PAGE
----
Despite Henry, Margaret and many of their leading supporters still being at liberty the victory at Towton had seen Edward succeed where his father had failed, and he was formally crowned King of England in London in June 1461 to great acclaim from his supporters and the people of the city.

Regardless of many minor rebellions Edward was to remain securely on the throne for the next ten years.

In 1465, the deposed Henry VI was captured at Clitheroe in Lancashire and taken to London where he was kept in the Tower but considered harmless and with much sympathy for his condition he was not kept closely confined and was well treated. Margaret had earlier escaped to France with her son, the young Prince of Wales.

Despite her exile Margaret had remained busy and was still determined to secure the throne for her son, the rightful heir, and was now plotting with the Earl of Warwick. He had seen his own ambitions thwarted when Edward declined to marry his daughter as promised instead taking as his bride the Lancastrian supporting Elizabeth Woodville.

He was furious at what he saw as a betrayal and opened negotiations with Margaret expressing a willingness to change sides.

Aware of Warwick’s determination to secure his own family in the line of succession Margaret sealed the deal by marrying her son Edward to his daughter, Anne. Then in alliance with King’s ever treacherous brother the Duke of Clarence, they invaded England.

Edward was taken completely by surprise and was forced to flee in haste to the Continent with his other, loyal brother, Richard.

Warwick’s success was to be short-lived however and within a few months Edward and Richard were back with the Duke of Clarence having once more changed sides. The opposing forces met at Barnet on 14 April 1471, and in a chaotic affair fought in a thick fog Warwick’s troops attacked one another by mistake and in the ensuing confusion his army fell apart.

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Warwick himself was killed whilst stumbling around in the mist looking for his horse.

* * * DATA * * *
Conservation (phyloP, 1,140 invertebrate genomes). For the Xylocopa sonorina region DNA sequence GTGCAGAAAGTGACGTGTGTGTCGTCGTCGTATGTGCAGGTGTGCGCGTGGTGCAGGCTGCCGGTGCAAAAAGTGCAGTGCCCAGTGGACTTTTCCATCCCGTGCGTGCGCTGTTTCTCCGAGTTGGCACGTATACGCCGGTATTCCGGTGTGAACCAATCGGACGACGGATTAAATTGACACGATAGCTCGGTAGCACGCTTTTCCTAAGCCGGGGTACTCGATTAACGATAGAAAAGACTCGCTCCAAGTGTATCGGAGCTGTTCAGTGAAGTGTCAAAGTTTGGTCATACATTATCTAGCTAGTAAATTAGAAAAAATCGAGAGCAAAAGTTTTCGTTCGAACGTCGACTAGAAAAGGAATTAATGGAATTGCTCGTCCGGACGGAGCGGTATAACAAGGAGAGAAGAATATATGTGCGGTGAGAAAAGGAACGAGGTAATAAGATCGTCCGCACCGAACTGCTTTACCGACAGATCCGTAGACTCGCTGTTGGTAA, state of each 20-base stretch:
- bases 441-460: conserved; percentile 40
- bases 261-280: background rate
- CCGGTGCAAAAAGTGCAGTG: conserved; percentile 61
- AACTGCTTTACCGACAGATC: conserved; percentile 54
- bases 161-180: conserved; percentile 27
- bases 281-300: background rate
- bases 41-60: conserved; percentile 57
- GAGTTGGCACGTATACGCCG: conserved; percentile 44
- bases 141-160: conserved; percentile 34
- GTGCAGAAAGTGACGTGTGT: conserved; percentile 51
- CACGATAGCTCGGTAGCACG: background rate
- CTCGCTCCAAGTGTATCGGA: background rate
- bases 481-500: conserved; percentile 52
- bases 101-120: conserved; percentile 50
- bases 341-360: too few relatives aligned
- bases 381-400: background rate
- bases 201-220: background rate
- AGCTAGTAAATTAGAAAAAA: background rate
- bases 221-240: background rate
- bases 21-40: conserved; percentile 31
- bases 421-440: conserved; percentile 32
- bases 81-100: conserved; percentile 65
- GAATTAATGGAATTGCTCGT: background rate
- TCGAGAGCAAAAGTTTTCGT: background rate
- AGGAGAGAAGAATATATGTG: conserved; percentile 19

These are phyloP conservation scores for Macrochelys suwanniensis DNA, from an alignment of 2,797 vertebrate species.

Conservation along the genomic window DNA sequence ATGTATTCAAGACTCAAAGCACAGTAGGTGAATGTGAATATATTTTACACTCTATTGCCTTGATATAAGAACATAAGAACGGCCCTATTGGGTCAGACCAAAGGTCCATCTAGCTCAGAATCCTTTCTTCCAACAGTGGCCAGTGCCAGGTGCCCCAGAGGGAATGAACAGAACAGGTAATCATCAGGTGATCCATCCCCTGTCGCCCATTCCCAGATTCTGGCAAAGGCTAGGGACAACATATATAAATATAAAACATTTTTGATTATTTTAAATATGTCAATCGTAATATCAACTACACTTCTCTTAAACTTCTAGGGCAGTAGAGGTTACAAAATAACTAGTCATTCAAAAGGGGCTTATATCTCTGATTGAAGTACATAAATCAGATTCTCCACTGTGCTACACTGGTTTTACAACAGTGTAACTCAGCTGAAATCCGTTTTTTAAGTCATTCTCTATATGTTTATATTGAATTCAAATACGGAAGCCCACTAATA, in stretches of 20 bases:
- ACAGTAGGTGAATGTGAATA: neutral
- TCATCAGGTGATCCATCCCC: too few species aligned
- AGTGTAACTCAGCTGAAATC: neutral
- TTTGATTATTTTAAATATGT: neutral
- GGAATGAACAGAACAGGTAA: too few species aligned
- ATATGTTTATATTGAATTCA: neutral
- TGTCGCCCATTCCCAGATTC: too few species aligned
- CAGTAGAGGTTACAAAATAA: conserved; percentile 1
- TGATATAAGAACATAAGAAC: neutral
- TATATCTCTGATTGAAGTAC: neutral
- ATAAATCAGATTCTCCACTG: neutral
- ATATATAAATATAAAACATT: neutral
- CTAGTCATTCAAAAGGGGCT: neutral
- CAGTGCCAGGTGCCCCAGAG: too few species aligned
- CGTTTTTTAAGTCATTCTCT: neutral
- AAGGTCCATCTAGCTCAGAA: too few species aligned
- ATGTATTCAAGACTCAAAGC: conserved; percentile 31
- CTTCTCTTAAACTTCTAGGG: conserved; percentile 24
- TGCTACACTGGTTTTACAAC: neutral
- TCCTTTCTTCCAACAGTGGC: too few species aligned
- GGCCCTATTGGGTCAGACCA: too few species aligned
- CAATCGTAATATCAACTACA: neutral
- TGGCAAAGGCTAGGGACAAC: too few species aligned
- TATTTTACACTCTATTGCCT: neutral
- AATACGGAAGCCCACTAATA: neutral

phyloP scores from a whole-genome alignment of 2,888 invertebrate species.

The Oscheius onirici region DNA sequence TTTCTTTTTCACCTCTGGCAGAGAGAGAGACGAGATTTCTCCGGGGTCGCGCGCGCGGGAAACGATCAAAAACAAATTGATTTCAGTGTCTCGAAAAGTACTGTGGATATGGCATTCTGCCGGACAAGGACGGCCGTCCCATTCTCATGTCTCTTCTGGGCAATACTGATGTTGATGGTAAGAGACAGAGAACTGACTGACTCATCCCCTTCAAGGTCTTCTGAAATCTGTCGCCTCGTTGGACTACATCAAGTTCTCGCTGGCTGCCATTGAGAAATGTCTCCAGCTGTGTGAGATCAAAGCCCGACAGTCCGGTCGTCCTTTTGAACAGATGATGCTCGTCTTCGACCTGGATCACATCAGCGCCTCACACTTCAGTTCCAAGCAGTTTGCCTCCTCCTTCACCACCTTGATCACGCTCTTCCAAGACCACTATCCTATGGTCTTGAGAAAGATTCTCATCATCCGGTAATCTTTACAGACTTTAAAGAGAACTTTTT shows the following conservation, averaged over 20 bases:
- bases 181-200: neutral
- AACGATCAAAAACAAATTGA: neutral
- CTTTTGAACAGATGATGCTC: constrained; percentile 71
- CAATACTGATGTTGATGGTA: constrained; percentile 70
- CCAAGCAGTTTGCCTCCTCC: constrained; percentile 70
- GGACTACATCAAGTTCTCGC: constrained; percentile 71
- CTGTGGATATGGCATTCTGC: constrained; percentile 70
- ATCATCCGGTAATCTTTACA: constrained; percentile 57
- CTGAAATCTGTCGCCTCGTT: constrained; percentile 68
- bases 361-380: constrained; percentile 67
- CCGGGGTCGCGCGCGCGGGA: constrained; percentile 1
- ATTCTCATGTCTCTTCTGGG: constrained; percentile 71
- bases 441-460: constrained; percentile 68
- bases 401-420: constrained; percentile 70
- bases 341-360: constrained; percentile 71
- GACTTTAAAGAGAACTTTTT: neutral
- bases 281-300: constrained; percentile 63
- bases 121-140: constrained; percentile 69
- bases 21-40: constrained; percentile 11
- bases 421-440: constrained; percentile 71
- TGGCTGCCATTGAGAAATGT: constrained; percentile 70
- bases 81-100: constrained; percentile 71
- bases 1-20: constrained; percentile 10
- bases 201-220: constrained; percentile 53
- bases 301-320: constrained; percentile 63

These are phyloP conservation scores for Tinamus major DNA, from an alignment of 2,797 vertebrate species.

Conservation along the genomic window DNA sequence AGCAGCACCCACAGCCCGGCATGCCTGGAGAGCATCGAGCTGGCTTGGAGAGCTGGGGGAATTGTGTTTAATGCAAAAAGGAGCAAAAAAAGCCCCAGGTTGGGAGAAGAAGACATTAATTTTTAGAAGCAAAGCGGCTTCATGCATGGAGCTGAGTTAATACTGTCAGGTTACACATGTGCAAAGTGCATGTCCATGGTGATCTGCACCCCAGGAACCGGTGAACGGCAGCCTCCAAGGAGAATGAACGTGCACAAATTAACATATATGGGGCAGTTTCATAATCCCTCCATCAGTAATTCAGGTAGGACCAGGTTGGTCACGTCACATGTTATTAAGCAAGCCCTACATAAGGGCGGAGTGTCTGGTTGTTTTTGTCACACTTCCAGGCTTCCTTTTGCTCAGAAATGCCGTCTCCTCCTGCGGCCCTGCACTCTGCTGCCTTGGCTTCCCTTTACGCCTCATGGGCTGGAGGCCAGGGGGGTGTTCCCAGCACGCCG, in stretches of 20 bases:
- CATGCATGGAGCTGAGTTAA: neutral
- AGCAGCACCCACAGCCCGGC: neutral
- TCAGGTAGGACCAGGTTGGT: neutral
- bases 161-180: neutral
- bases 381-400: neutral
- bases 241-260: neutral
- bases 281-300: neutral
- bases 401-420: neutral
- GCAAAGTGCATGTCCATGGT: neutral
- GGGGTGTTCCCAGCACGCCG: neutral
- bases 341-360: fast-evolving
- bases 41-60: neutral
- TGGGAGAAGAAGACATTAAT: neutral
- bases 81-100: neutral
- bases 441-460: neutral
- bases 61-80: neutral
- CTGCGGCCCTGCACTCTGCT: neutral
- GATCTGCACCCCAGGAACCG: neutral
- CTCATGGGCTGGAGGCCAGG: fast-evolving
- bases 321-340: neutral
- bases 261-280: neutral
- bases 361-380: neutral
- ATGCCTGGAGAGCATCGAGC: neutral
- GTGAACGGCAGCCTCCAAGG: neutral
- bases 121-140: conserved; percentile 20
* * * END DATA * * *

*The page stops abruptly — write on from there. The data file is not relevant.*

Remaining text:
Margaret, who had landed in England a few days earlier, now took command of what remained of the Lancastrian Army but with only 3,000 men she was in no condition to confront Edward and when her army was finally cornered at Tewkesbury on 4 May 1471, it was routed and her beloved son, the 17 year old Edward, the fulcrum of all her ambitions, discovered skulking in a forest was executed on the orders of the Duke of Clarence.

With her son dead the formidable Margaret’s spirit was at last broken and having made no effort to flee she was taken into captivity. Despite her constant scheming, her life was spared and she was sent into exile in France from where she never again involved herself in plots against the regime.

It was evident to Edward that as long as Henry VI remained alive he would be the focus of future plots and so having expressed his regret at having to do so on 14 May 1471, he ordered his murder.

The Duke of Clarence discovered once more plotting against his older brother the King would also pay with his life lowered upside down into a vat of Malmsey wine and drowned in an execution overseen by his younger brother, Richard.

With all his rivals now dead or in exile, Edward was at last the undisputed King of England.

The War of the Roses was over, for the time being at least.